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Aside from the severance package, the committee will still need to convene at a later date to sign off on final defense payments.

Senate committee approves Brodkorb severance pay

Michael Brodkorb (far left) will receive a $30,000 severance pay deal from the Senate. (Staff photo: Peter Bartz-Gallagher.)

Michael Brodkorb (far left) will receive a $30,000 severance pay deal from the Senate. (Staff photo: Peter Bartz-Gallagher.)

The Senate Rules and Administration Committee met briefly Monday afternoon to approve the $30,000 payment that will bring an end to former staffer Michael Brodkorb‘s gender discrimination lawsuit. With its vote, the committee moves the issue to a final stage, with only the approval of Senate leadership and Brodkorb remaining.

Brodkorb filed suit against the Senate last summer, originally alleging that the Senate and former Secretary of the Senate Cal Ludeman had committed a broad range of offenses against him. Through judge’s orders and Brodkorb’s own concessions, the claims were eventually narrowed to the discrimination aspect. In that claim, Brodkorb argued he was wrongfully terminated following news of an affair with then-Senate Majority Leader Amy Koch; according to Brodkorb’s suit, female staffers who had engaged in affairs with male legislators had not been fired.

The document before the committee on Monday outlined the terms of an agreement the two sides reached in court on Thursday. Under that filing, Brodkorb will agree that the facts of the case “will not support a sex discrimination claim or any of his other claims,” and agrees to the dismissal of the case with prejudice. In exchange, he will receive $30,000 worth of severance pay, an approximation of what Brodkorb would have received had he kept his job with the Senate through the end of the 2012 session. As was pointed out in the document and during the hearing, Brodkorb had been offered a similar severance package before his lawsuit, and had rejected it.

The Senate has also agreed to withdraw its charges that Brodkorb and his lawyers had deliberately leaked court briefs that should have been sealed. Owing to the withdrawal of those claims, the Senate is no longer pushing for legal sanctions or the recovery of its own attorneys’ fees.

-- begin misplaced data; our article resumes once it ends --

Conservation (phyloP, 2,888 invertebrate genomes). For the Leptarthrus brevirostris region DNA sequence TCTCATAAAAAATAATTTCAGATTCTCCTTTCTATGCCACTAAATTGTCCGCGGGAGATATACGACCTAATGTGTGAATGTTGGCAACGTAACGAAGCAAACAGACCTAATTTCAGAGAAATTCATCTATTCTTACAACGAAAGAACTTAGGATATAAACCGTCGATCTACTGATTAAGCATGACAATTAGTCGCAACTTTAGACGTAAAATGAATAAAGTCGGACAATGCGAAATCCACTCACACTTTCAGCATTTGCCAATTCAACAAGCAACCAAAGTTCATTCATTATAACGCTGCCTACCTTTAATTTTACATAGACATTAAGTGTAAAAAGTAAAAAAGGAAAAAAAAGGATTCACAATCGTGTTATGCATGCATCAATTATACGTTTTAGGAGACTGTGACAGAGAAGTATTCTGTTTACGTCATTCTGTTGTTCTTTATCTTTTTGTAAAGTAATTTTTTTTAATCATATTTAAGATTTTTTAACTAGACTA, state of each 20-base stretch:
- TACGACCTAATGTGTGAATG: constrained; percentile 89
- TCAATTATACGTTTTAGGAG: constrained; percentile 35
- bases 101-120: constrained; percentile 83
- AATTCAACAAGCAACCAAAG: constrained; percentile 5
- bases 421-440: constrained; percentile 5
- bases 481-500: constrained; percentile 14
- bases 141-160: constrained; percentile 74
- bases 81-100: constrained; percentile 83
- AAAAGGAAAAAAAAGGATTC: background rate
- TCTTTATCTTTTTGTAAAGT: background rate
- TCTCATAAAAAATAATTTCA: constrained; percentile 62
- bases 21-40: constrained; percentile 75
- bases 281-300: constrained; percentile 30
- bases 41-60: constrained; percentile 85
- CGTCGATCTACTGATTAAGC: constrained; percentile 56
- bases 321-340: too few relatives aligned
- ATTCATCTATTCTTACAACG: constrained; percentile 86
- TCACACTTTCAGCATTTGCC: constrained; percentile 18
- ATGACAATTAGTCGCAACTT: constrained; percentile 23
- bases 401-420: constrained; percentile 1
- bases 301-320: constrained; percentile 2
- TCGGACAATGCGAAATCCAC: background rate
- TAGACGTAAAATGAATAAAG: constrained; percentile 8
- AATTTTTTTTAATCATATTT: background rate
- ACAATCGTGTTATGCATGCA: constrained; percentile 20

Most of Monday’s hearing centered on legislators seeking assurances that the case was coming to a conclusion. Sen. Richard Cohen, DFL-St. Paul, himself an attorney, asked Senate counsel Tom Bottern if the agreement would effectively prevent Brodkorb from bringing further legal action, including future complaints or claims for his legal fees. Cohen said the Senate’s outlay in the case — the severance pay comes on top of $320,000 worth of legal defense fees already spent by the upper chamber — was “money that’s been difficult to come by,” given the Senate’s budget constraints.

“I don’t want any ability whatsoever for the plaintiff to come back against the Senate,” Cohen said.

Bottern said the final written terms were still being worked out by Brodkorb’s attorneys and the Senate’s outside team from the Larkin Hoffman law firm, but assured Cohen that preventing future claims was a central part of the deal the two sides struck last week.

The final document will still need to be signed by Brodkorb, Senate Majority Leader Tom Bakk and Senate Minority Leader David Hann, who interjected at one point during Monday’s hearing to make a semantic point: The accord before the committee was not a “settlement” with Brodkorb, but merely a severance pay package, Hann said.

“I think it’s important,” Hann said, “that we recognize that we had made an offer of severance pay 18 months ago. It was not accepted.”

Aside from the severance package, the committee will still need to convene at a later date to sign off on final legal fees. In early September, the panel signed off on the attorneys’ fees accrued through August, meaning legal costs owing to the final negotiations throughout September would still need approval. As part of its fiscal year 2014 budget, the Senate set aside $500,000 for fees relating to the case. That money was intended to pay for ongoing costs, should the case have reached a scheduled trial date of July 2014.

As the meeting came to a close, Bakk asked Sen. Dave Senjem, R-Rochester, if he had anything he wanted to add. Senjem had been at the forefront of the controversy since its inception, having assumed the leadership role after Koch was forced to step down. Senjem said he appreciated the legal counsel of Larkin Hoffman, and said he was happy to see the case come to an end.

“I just hope it is now over,” Senjem said.

The package was approved overwhelmingly on a voice vote. Sen. Michelle Fischbach, R-Paynesville, was the only dissenting voice.

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